2) Vertical Structure
4) Atmospheric Issues
Lecture Objectives and Content
In this lecture we: (i) described the composition of the atmosphere, (ii) examined the
vertical structure of the atmosphere in terms of temperature, (iii) reviewed the function
of some atmospheric components, and (iv) identified environmental atmospheric issues
with a focus on pollution. These notes are not complete, your must supplement these
notes with your readings. Use these notes as a guide to focus your study.
This lecture reviews materials covered in Chapter 3 of Geosystems. Read the section
Atmospheric Composition, Temperature, and Function (2nd Edition pages 64 - 70, 3rd
Edition pages 62 - 69) and the materials under Variable Atmospheric Components (2nd
Edition pages 70 - 86, 3rd edition pages 69 - 80). In the notes below, the figure numbers
in bold refer to the 3rd edition, if the figure number in the second edition is different, it is
given in unbolded text).
The Atmosphere is the gaseous envelope that surrounds the Earth, it is a mixture of
gases and suspended liquids and solids. Aerosols are liquids and solids (but not water
or ice), that are suspended in the atmosphere.
The atmosphere is composed of a mixture of gases and suspended liquids and solids.
Some of the gaseous components have accumulated in the atmosphere as a result of
volcanic activity while oxygen has accumulated from biological processes. The
character of the atmosphere has changed from Earth’s early history. The early
atmosphere had constituents such as methane, carbon dioxide, sulphur dioxide, water
vapour, and hydrogen sulphide. The composition of the modern atmosphere is much
different. The main gases of the modern atmosphere and their concentrations are listed in
Table 3.1 (Table 3.2 in 2nd ed). These gases may be divided into Nonvariable and
Variable Gases. For the nonvariable gases (nitrogen, oxygen, argon, neon, krypton, helium) the
concentrations are relative stable over time and space. The variable gases (water vapour,
carbon dioxide, methane, CFCs, ozone) are those that can experience relatively large
changes in their concentration either over time or across space.
The concentrations of these gases is relatively stable over long periods.
• exists as primarily as N 2
• very stable gas
• enters into reactions only when abundant energy is supplied:
- by lightning,
- within an internal combustion engine (produces oxides of nitrogen: smog
- when nitrogen fixing bacteria in the soil zone produce ammonia.
• exists primarily as O 2 but also occurs as O3 (ozone) in very low concentrations
• oxygen is used for respiration by organisms, oxygen is produced by photosynthesis
• oxygen in the lower atmosphere has it origin in photosynthesis over billions of years
• it is a highly reactive gas, will form oxides with other materials (e.g. iron oxide)
The inert gases Argon, Neon, Helium, Krypton are very stable and do not enter into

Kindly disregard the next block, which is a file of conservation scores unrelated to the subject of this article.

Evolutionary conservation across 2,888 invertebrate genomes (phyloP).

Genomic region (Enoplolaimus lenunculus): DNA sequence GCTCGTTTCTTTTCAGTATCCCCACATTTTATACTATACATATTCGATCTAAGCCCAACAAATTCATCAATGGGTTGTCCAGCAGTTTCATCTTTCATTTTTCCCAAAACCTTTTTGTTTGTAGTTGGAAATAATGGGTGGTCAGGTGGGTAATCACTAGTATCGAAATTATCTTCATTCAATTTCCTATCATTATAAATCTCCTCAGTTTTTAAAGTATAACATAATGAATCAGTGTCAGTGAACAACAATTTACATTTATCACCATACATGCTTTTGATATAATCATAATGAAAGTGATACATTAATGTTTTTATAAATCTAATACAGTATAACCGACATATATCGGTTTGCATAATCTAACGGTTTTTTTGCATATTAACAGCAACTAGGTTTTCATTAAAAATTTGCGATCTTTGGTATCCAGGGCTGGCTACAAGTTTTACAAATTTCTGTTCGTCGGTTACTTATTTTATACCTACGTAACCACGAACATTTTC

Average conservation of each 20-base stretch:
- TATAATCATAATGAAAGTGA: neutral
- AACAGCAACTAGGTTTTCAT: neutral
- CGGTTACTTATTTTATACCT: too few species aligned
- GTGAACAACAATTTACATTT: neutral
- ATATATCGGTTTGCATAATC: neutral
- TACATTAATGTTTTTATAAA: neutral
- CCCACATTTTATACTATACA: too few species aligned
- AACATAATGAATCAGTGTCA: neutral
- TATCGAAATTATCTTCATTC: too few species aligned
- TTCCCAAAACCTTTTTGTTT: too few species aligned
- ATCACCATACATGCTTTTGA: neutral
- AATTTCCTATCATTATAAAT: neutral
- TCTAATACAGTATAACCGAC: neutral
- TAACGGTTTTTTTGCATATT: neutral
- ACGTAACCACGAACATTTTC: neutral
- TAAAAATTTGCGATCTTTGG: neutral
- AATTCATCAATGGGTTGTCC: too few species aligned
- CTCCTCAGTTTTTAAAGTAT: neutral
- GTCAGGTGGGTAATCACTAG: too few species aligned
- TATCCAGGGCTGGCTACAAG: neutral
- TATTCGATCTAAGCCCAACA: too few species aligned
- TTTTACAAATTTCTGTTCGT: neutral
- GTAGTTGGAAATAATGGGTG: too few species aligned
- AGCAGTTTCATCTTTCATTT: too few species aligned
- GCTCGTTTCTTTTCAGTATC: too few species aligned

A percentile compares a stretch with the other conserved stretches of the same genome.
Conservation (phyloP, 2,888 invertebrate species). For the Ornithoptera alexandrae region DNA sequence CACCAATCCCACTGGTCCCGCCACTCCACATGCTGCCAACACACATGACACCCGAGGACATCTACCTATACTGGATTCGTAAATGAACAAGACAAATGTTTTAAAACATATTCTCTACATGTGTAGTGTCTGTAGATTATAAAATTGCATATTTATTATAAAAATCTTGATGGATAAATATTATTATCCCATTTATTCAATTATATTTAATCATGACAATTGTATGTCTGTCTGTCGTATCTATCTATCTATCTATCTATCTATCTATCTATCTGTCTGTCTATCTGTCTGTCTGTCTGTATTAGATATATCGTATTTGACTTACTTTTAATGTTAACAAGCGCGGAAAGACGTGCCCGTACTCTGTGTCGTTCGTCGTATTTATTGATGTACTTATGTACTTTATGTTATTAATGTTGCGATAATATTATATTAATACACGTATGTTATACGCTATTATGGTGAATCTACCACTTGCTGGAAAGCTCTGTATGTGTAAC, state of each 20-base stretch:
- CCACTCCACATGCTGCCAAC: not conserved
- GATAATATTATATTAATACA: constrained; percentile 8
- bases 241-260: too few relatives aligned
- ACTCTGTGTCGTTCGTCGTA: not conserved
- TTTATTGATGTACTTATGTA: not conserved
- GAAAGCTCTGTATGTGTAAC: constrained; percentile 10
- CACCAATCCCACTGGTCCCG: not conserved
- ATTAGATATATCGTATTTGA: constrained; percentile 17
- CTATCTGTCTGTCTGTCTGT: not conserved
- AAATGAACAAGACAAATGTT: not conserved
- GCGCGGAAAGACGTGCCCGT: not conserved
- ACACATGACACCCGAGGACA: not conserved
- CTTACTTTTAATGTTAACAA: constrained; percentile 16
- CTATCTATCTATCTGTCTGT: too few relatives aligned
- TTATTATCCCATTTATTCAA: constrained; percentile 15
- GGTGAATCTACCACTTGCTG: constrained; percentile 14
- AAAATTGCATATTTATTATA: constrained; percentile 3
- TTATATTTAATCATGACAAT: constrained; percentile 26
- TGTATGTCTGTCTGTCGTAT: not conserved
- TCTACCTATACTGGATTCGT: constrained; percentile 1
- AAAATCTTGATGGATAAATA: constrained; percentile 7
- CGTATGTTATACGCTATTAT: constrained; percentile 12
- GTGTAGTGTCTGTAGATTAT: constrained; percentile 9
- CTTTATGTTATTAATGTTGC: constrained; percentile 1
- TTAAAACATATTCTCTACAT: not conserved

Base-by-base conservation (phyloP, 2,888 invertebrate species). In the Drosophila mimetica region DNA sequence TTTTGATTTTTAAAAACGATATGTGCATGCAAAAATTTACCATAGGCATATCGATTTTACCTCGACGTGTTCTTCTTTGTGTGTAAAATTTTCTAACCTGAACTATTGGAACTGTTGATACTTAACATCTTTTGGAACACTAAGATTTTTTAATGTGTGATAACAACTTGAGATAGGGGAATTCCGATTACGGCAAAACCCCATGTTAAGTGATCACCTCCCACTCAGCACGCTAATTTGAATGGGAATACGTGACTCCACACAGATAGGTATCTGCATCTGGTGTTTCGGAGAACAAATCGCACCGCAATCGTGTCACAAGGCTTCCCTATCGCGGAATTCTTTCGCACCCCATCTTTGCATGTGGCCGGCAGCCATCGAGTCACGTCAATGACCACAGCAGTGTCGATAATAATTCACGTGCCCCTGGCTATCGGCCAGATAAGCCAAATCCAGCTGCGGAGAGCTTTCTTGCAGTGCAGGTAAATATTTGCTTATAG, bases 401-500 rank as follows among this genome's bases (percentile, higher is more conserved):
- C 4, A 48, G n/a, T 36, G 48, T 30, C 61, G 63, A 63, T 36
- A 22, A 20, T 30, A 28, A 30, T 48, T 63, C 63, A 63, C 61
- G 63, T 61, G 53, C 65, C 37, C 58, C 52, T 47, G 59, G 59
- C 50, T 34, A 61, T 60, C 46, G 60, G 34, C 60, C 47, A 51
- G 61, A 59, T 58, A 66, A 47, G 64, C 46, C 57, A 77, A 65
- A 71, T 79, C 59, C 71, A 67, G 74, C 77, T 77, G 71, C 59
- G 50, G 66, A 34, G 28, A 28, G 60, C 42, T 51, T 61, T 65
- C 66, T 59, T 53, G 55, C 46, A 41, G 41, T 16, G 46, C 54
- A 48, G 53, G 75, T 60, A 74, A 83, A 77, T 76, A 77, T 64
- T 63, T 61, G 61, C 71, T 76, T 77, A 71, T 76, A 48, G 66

chemical reactions in the atmosphere.
These gases constitute a small percentage of the total volume and mass of the
atmosphere, but they can experience spatial and temporal variations in their
Carbon Dioxide (CO 2)
• gas is essential to photosynthesis
• it is the mobile carbon in the Earth-atmospheric system
• concentrations fluctuate naturally (carbon dioxide is more soluble in cold water,
atmospheric concentrations tend to be lower during periods of continental
• in recent decades concentrations have increased from 280 ppm (~1850) to current
concentrations of 395 ppm. This increase is attributed to anthropogenic sources,
largely fossil fuel combustion. • one of the key greenhouse gases.
Water Vapour (H 2O)
• concentrations in the atmosphere are highly variable (~0.1 to 4.0 %) and are higher
in lower atmosphere
• water vapour has a short residence time in the atmosphere, it is rapidly cycled from
the oceans and land to the atmosphere
• another important greenhouse gas
Ozone (O 3)
• present in the stratosphere where it is produced from a photochemical reaction with
• stratospheric ozone is broken down by synthetic refrigerants such as CFCs
• also present near ground level where it is a component of photochemical smog
Methane (CH )
• produced from anaerobic decomposition and human industrial activities (rice
paddies, termites, cows, wetlands, natural gas production)
• occurs in low concentrations (1500 ppbv) but has experienced a doubling in the last
• an important greenhouse gas
• liquids and solids (excluding water and ice) that are temporarily suspended in the
• includes natural sources such as volcanic ash, dust, soot, sea salts, spores etc
• industrial activities also contribute particulate matter
• influence the energy balance of the Earth by increasing scatter back to space
2) Vertical Structure
From the base of the troposphere to the top of the atmosphere there is a reduction in
density (Figure 3.3a) and atmospheric pressure (Figure 3.3b). Density is mass per unit
volume, and pressure is a force applied per unit area.
Density = Mass/Volume
Pressure = Force/Area
Force = Mass*Acceleration (mg) = Weight Thus, the atmospheric pressure, at any point in the atmosphere, is si